- The Washington Times - Tuesday, January 7, 2003

Each new Congress theoretically starts out with a clean slate. But for federal employees, postal workers and retired feds the usual cast of characters (politicians) and issues (from pay to pensions) remain.
Example:
The 3.1 percent civilian federal pay raise is official and takes effect with the first pay period beginning on or after Jan. 1. But that's not the end of the pay story.
This Congress must do what the last one failed to do: Complete action on appropriations bills so the government can operate on something other than temporary spending authority. One item of unfinished business is the Treasury-Postal Service appropriations bill. Both the Senate and House versions contain language that would give feds a 4.1 percent raise this month.
Assuming that's approved, the only way to cancel the raise would be for President Bush to veto the bill. That's unlikely. So, don't spend it yet.
Efforts to modify (or repeal) the Social Security "windfall" and "offset" laws will continue this year. Groups representing feds have been trying to have them modified since the 1980s. And they are getting closer, when you measure congressional support by the number of co-sponsors on the reform bills.
Windfall reduces (but does not eliminate) the earned Social Security benefit of someone retired (or retiring) under the old Civil Service Retirement System (CSRS). Windfall also hits many schoolteachers, public employees and workers for nonprofits who didn't pay into Social Security for a full career. Under the windfall formula, a retired fed (or teacher) who earned the minimum number of quarters (40) for Social Security benefits could see that benefit reduced by a little more than $270 per month.
The drive to modify the offset formula has also picked up steam thanks to lobbying by unions, professional groups and retiree organizations.
Offset can actually eliminate (as in wipe out) the spousal/survivor benefit a retired fed (or teacher) was expecting based on his/her spouse's Social Security coverage. Proposals to modify windfall and offset would exempt a portion of CSRS and Social Security monthly benefits from the formulas.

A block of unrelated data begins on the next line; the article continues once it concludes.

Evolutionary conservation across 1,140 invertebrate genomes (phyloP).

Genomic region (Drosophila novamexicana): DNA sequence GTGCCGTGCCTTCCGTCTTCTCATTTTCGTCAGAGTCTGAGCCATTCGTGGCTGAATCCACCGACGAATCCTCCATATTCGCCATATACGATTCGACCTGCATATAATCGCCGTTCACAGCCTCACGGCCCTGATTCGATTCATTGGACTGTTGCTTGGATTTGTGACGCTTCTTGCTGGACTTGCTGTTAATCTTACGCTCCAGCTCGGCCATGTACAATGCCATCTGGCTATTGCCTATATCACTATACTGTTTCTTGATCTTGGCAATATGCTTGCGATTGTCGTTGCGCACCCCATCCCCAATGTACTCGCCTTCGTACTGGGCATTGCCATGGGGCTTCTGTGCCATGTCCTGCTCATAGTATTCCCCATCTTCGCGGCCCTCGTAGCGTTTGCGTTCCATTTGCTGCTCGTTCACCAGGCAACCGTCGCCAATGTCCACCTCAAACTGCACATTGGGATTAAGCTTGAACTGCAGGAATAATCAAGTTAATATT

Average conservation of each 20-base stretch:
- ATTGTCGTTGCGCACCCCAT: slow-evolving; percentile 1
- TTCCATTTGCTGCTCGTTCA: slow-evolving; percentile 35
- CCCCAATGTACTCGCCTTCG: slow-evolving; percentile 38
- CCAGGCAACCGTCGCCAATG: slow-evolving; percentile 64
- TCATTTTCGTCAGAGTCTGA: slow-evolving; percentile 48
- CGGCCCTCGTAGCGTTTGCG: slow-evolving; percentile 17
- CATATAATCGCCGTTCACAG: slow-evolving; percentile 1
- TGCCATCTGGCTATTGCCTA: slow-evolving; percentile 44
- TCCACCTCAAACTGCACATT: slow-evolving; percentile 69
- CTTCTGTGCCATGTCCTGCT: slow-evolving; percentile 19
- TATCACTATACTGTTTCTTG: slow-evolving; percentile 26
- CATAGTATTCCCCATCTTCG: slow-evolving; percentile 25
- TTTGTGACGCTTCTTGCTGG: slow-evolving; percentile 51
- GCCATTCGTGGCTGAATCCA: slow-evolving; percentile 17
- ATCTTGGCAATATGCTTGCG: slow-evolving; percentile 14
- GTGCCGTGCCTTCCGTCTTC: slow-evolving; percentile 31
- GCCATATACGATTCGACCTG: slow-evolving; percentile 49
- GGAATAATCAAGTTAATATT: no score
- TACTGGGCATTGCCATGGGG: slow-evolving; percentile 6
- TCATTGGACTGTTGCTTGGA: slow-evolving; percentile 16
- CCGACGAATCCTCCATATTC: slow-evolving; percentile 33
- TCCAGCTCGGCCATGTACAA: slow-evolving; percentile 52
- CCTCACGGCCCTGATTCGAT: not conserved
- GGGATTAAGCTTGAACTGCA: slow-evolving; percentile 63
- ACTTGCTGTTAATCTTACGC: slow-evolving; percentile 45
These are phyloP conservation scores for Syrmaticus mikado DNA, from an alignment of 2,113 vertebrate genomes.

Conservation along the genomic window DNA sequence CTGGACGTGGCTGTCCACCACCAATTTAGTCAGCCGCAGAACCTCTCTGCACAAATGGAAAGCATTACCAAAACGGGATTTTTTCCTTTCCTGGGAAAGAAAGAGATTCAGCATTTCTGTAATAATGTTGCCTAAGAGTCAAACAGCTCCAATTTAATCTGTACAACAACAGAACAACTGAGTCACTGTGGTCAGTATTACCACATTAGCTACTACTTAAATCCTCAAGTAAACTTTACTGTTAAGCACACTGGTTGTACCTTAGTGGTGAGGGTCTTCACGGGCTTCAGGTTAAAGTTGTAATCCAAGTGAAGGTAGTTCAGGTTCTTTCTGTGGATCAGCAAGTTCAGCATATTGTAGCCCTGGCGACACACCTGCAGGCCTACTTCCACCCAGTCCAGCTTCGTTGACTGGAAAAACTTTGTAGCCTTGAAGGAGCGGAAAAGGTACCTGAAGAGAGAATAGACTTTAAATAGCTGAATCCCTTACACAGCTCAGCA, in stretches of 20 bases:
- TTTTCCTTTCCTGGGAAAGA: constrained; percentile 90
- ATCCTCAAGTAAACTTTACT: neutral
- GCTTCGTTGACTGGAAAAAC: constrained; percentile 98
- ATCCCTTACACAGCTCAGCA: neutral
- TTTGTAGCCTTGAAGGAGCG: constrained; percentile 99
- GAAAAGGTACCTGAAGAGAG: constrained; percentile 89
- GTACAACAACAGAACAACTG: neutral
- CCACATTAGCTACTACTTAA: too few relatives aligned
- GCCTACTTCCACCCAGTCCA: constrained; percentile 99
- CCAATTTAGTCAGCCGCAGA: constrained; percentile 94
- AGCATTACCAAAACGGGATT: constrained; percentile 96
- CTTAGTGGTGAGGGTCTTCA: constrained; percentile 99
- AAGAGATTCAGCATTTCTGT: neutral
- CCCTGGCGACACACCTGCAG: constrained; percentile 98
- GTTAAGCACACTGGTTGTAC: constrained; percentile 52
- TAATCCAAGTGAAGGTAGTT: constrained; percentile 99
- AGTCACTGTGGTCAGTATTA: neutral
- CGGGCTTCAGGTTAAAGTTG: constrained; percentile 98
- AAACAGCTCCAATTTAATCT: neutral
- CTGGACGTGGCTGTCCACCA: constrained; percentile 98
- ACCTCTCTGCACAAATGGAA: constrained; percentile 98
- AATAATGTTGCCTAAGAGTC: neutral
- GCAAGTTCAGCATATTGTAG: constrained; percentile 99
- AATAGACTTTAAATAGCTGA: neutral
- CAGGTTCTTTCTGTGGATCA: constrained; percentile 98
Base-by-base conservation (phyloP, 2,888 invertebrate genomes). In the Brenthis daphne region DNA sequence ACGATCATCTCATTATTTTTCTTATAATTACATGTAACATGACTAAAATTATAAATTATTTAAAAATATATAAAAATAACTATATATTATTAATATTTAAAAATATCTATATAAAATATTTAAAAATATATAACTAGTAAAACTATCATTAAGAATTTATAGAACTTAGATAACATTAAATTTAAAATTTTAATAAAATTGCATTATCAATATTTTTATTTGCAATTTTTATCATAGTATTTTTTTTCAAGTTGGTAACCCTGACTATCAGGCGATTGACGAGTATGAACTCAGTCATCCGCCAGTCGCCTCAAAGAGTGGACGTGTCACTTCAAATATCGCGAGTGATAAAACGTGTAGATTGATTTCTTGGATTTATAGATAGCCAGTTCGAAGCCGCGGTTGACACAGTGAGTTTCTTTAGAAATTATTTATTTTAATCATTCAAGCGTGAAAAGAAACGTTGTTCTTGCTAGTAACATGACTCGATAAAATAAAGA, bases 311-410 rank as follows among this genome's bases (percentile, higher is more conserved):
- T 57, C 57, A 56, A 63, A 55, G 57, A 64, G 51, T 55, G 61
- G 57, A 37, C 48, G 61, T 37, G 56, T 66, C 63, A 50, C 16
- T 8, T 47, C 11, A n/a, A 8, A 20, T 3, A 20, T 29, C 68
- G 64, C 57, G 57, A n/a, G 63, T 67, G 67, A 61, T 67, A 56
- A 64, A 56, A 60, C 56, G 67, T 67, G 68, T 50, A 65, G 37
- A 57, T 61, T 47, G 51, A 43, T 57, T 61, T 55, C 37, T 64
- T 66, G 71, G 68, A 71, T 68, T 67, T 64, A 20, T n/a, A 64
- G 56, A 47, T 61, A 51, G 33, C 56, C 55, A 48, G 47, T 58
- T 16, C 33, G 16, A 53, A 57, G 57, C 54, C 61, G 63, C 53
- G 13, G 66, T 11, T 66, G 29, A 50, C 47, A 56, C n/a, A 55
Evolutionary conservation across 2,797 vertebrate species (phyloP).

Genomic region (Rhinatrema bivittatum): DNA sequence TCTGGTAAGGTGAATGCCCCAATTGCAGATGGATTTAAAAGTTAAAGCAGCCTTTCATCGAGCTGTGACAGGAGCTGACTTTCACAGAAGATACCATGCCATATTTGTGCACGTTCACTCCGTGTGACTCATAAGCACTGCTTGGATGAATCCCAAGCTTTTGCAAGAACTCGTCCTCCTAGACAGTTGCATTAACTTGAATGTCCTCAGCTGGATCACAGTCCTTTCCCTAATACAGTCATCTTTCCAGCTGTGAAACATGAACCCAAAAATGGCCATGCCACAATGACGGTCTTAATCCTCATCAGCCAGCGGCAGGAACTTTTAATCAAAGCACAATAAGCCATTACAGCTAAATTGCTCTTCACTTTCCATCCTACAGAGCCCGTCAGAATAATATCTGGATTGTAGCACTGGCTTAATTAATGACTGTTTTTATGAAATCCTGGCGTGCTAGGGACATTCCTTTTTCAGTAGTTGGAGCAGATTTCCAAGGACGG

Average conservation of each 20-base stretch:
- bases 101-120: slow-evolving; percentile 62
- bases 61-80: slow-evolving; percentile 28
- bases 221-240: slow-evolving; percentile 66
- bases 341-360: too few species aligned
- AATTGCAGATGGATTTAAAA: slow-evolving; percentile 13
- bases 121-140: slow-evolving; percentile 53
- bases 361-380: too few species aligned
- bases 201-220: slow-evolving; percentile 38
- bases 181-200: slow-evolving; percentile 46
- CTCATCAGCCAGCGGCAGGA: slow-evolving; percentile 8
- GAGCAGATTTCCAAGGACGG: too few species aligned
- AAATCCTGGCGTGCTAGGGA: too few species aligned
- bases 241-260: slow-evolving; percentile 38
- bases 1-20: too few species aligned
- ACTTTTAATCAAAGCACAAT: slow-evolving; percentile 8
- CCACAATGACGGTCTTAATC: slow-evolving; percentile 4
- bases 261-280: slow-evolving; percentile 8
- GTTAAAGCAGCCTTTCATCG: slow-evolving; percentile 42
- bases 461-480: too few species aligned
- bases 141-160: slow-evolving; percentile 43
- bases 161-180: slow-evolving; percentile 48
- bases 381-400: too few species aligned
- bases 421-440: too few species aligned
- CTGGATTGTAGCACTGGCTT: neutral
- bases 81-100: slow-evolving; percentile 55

Groups such as the National Association of Retired Federal Employees have made "premium conversion" one of their top legislative items for 2003.
Premium conversion (already available to active duty feds and many private-sector workers) allows them to pay their portion of health premiums in pretax dollars. Doing that reduces taxable income and, in many cases, cuts their annual tax bill $200 to $500. That's a lot of money to some hard-pressed retirees who pay the same health premiums as federal workers.
Bills that would require the government to pay a bigger share of the total federal worker-retiree's health premiums will be reintroduced. But don't hold your breath.
Uncle Sam now pays an average of 72 percent of the total premium each year. With many private companies dropping, or reducing health coverage, there is little support beyond the Beltway for having the government pay a bigger share of health premiums for federal workers, and members of Congress.
Efforts to step up and also slow down the administration's privatization drive will continue. Backers say the government shouldn't be competing with the private sector and that work can be done better, faster (and contracts concluded when the task is completed) by the private sector.
Opponents argue that contracting out is a way to encourage campaign contributions from big firms. They also say the government needs to keep control over many operations everything from tax and Social Security records to intelligence and homeland security chores rather than farming them out to the lowest bidder.
Although Congress generally adopts a hands-off attitude toward the U.S. Postal Service, it may have to step in this year.
The USPS is competing (not all that well) with e-mail and services such as Federal Express and United Parcel Service.
It needs to reduce its labor-intensive costs (perhaps by as many as 65,000 workers), but doesn't have the authority to offer $25,000 buyouts available to 10 other federal agencies and departments.
Currently the USPS is offering VERAs (voluntary early retirement authorities) to a select group of management and administrative workers in its Eastern Area District Office and other area offices. But the bulk of its employees are postal clerks and letter carriers who don't have the buyout or VERA option.
A handful of federal agencies and departments have the authority from Congress to offer buyouts, worth up to $25,000 before deductions. They include giants like Defense and the Department of Veterans Affairs. But the law limits Defense to paying no more than 6,000 buyouts this fiscal year. VA will offer an even smaller number.
For the typical Washington area fed, the chances of getting a buyout this year are about the same as a hassle-free commute on the Beltway.


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